fig. 24. Of these parallels, only one, C, is a closed parallel, fig. 25. NOTE: This theorem clearly demonstrates the difference between Euclidean and Generalised Geometry because, according to Euclidean Geometry, you can only draw one parallel to rectilinear segment AB from a point M outside of it (the wellknown Parallel Postulate). This postulate does not apply in Generalised Geometry.         fig. 24         fig. 25 And numerous other theorems. EXAMPLES 1. We have, in space, a straight line xx¢ and a point Ì outside of it, which is located at a distance d from the straight line xx¢. In this case, we can draw infinite parallels (N=), from point Ì to the straight line xx¢. These infinite parallels (surfaces) are subsets of the closed surface of the cylinder, whose axis is the straight line xx¢ and whose radius is R = d. 2. From a point Ì, which is outside a conic (circle, ellipse, parabola, hyperbola), you may or may not be able to draw a parallel to the latter. It depends on the distance d of point Ì from their circumference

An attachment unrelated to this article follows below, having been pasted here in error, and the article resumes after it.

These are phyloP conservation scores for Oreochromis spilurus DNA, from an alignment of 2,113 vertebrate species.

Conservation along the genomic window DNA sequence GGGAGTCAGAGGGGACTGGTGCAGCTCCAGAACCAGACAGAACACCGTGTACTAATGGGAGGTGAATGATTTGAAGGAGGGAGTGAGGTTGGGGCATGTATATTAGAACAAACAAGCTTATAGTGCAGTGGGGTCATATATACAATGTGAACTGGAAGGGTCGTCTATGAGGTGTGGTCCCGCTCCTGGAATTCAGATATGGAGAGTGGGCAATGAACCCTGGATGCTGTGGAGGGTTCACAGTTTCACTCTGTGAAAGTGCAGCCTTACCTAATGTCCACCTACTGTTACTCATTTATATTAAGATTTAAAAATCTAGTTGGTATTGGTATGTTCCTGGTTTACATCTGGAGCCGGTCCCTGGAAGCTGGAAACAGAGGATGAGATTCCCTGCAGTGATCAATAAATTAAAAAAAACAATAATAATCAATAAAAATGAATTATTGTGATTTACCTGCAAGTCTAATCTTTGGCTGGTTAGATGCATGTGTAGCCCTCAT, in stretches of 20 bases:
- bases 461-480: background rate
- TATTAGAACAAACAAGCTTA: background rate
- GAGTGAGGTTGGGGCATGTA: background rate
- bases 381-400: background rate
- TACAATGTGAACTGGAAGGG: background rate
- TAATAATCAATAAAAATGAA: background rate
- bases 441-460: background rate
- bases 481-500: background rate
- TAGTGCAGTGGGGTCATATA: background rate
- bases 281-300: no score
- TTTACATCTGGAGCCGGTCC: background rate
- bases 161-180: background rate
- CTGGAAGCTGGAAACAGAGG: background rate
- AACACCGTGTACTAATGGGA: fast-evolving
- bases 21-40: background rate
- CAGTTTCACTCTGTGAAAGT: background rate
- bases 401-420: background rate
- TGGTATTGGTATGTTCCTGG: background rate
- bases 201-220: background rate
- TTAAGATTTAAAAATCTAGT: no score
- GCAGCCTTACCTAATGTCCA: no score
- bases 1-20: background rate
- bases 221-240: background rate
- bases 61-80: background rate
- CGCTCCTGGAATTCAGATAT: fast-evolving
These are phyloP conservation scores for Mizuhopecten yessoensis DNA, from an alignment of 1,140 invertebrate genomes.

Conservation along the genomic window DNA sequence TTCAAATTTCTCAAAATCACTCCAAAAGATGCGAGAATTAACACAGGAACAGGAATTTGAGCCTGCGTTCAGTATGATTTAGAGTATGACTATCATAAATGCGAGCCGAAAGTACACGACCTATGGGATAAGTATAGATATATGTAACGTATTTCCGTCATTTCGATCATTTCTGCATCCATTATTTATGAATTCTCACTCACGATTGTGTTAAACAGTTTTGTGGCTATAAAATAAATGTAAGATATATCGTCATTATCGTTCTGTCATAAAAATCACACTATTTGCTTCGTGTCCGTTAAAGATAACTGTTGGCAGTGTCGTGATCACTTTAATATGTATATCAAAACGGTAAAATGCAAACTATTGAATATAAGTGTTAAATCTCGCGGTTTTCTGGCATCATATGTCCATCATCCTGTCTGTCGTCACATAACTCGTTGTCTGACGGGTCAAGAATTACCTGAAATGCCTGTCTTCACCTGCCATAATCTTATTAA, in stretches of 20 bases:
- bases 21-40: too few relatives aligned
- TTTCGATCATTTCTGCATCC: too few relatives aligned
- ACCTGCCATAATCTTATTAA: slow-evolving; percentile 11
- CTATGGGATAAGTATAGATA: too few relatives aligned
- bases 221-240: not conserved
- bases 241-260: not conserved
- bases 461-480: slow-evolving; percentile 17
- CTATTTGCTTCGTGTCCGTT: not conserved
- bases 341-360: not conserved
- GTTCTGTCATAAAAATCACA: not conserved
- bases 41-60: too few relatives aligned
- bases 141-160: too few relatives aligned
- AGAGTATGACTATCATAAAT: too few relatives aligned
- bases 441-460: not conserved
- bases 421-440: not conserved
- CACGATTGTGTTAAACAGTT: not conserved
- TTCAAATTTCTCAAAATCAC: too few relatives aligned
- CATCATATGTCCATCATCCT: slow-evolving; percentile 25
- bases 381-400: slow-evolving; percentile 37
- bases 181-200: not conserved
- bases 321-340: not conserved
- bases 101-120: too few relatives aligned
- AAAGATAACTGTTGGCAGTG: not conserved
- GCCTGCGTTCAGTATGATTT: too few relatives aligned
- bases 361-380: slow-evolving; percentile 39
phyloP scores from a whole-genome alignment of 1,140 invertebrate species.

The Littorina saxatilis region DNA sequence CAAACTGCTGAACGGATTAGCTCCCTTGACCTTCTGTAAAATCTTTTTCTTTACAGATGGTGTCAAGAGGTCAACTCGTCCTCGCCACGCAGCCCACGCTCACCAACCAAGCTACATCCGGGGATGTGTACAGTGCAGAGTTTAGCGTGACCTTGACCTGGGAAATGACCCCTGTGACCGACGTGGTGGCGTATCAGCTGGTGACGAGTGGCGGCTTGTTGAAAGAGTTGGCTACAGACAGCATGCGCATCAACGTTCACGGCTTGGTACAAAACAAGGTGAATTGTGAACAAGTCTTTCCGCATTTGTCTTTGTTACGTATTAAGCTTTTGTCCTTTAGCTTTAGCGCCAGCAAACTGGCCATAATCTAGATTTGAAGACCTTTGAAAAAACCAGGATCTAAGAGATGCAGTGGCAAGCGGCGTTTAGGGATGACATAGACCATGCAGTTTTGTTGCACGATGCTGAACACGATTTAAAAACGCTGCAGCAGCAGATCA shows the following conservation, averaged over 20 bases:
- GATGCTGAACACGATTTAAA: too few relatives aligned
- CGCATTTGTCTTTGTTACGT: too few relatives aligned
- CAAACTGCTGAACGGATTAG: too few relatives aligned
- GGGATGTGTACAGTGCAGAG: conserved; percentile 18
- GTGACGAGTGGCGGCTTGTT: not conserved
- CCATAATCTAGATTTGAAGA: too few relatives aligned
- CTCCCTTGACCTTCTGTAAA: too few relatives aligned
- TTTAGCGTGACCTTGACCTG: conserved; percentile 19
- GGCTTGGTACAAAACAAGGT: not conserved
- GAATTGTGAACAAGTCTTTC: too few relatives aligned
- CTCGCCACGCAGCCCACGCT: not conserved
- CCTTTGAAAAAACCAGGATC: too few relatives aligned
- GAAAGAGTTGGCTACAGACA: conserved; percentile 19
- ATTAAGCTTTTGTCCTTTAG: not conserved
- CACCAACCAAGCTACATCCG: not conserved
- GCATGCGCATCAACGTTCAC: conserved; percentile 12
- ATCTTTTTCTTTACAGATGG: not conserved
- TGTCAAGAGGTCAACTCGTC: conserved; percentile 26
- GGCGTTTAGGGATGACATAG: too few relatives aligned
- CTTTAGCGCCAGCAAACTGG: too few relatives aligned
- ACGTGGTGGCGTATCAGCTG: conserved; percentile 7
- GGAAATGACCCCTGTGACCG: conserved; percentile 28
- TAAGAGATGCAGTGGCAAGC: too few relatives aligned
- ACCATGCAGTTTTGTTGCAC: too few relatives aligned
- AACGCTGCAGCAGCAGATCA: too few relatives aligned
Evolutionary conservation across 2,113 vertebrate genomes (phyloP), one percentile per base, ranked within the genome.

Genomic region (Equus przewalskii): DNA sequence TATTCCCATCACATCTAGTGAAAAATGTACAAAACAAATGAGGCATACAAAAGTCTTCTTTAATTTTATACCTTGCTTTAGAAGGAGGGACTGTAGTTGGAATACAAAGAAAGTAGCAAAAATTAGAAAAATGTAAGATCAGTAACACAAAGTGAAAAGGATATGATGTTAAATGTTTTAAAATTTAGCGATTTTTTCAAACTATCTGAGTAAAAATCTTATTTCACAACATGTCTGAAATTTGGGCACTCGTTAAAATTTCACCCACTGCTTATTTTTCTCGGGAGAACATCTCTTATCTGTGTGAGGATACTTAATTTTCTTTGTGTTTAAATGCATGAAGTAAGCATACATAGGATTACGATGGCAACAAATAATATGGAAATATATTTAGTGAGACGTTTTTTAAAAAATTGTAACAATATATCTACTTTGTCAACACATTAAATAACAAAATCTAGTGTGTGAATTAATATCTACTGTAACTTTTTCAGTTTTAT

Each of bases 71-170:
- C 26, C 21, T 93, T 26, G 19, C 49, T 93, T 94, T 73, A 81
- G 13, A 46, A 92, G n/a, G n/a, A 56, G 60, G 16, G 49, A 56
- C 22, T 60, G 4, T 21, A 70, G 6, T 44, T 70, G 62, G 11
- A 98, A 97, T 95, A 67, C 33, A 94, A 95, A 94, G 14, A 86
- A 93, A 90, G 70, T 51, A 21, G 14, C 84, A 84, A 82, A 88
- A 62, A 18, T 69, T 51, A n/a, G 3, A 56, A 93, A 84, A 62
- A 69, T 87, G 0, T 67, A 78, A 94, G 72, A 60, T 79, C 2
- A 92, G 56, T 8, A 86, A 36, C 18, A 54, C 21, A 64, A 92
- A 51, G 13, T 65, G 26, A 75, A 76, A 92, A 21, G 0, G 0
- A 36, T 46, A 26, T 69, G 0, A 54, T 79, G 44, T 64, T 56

(their boundary). 3. From a point Ì that is inside a cube, pyramid, tetrahedron, etc, you can never draw a parallel to its surface. 4. On the plane, from a point Ì, which is outside of a solid point set (e.g. a disc S) you can never draw a parallel to its cover or its interior. In the case when a parallel can be drawn, only one, and always a closed parallel can be drawn from point M to the boundary C
of the point set, fig. 26.      
   fig. 26 5. In a regular tetrahedron ABCD, each of its vertices, is parallel to the point set of the remaining three vertices, fig. 26 (a).